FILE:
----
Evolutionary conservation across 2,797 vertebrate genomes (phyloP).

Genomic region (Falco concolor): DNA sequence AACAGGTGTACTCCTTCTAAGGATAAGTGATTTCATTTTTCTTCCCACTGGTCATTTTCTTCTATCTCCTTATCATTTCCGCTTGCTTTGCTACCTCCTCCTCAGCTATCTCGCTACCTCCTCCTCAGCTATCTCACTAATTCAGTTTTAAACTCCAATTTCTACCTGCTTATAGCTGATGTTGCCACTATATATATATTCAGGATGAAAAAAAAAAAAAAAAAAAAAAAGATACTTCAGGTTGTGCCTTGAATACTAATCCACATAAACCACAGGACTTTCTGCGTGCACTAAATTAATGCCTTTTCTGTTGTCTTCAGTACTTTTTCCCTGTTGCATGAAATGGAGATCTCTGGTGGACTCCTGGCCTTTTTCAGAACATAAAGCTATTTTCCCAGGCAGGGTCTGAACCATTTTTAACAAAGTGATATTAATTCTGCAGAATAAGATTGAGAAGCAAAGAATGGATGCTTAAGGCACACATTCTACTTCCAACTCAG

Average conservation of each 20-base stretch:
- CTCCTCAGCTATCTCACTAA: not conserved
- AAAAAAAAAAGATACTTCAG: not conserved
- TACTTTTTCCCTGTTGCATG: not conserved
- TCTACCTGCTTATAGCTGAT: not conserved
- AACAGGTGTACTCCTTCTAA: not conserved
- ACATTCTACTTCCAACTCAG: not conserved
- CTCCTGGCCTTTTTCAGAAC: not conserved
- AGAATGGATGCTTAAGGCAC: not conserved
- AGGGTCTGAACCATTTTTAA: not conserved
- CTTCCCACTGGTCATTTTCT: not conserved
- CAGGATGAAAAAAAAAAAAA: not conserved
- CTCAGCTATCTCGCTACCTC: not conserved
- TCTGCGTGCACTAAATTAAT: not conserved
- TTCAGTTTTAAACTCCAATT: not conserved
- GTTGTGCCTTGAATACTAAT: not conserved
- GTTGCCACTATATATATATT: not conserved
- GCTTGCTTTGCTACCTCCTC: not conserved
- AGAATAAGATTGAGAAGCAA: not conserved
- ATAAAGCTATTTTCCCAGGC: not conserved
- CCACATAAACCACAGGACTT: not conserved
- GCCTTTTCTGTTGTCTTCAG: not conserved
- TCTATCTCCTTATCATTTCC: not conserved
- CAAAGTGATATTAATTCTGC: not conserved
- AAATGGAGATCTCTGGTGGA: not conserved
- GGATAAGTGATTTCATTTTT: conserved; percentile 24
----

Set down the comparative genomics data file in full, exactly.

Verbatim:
Evolutionary conservation across 2,797 vertebrate genomes (phyloP).

Genomic region (Falco concolor): DNA sequence AACAGGTGTACTCCTTCTAAGGATAAGTGATTTCATTTTTCTTCCCACTGGTCATTTTCTTCTATCTCCTTATCATTTCCGCTTGCTTTGCTACCTCCTCCTCAGCTATCTCGCTACCTCCTCCTCAGCTATCTCACTAATTCAGTTTTAAACTCCAATTTCTACCTGCTTATAGCTGATGTTGCCACTATATATATATTCAGGATGAAAAAAAAAAAAAAAAAAAAAAAGATACTTCAGGTTGTGCCTTGAATACTAATCCACATAAACCACAGGACTTTCTGCGTGCACTAAATTAATGCCTTTTCTGTTGTCTTCAGTACTTTTTCCCTGTTGCATGAAATGGAGATCTCTGGTGGACTCCTGGCCTTTTTCAGAACATAAAGCTATTTTCCCAGGCAGGGTCTGAACCATTTTTAACAAAGTGATATTAATTCTGCAGAATAAGATTGAGAAGCAAAGAATGGATGCTTAAGGCACACATTCTACTTCCAACTCAG

Average conservation of each 20-base stretch:
- CTCCTCAGCTATCTCACTAA: not conserved
- AAAAAAAAAAGATACTTCAG: not conserved
- TACTTTTTCCCTGTTGCATG: not conserved
- TCTACCTGCTTATAGCTGAT: not conserved
- AACAGGTGTACTCCTTCTAA: not conserved
- ACATTCTACTTCCAACTCAG: not conserved
- CTCCTGGCCTTTTTCAGAAC: not conserved
- AGAATGGATGCTTAAGGCAC: not conserved
- AGGGTCTGAACCATTTTTAA: not conserved
- CTTCCCACTGGTCATTTTCT: not conserved
- CAGGATGAAAAAAAAAAAAA: not conserved
- CTCAGCTATCTCGCTACCTC: not conserved
- TCTGCGTGCACTAAATTAAT: not conserved
- TTCAGTTTTAAACTCCAATT: not conserved
- GTTGTGCCTTGAATACTAAT: not conserved
- GTTGCCACTATATATATATT: not conserved
- GCTTGCTTTGCTACCTCCTC: not conserved
- AGAATAAGATTGAGAAGCAA: not conserved
- ATAAAGCTATTTTCCCAGGC: not conserved
- CCACATAAACCACAGGACTT: not conserved
- GCCTTTTCTGTTGTCTTCAG: not conserved
- TCTATCTCCTTATCATTTCC: not conserved
- CAAAGTGATATTAATTCTGC: not conserved
- AAATGGAGATCTCTGGTGGA: not conserved
- GGATAAGTGATTTCATTTTT: conserved; percentile 24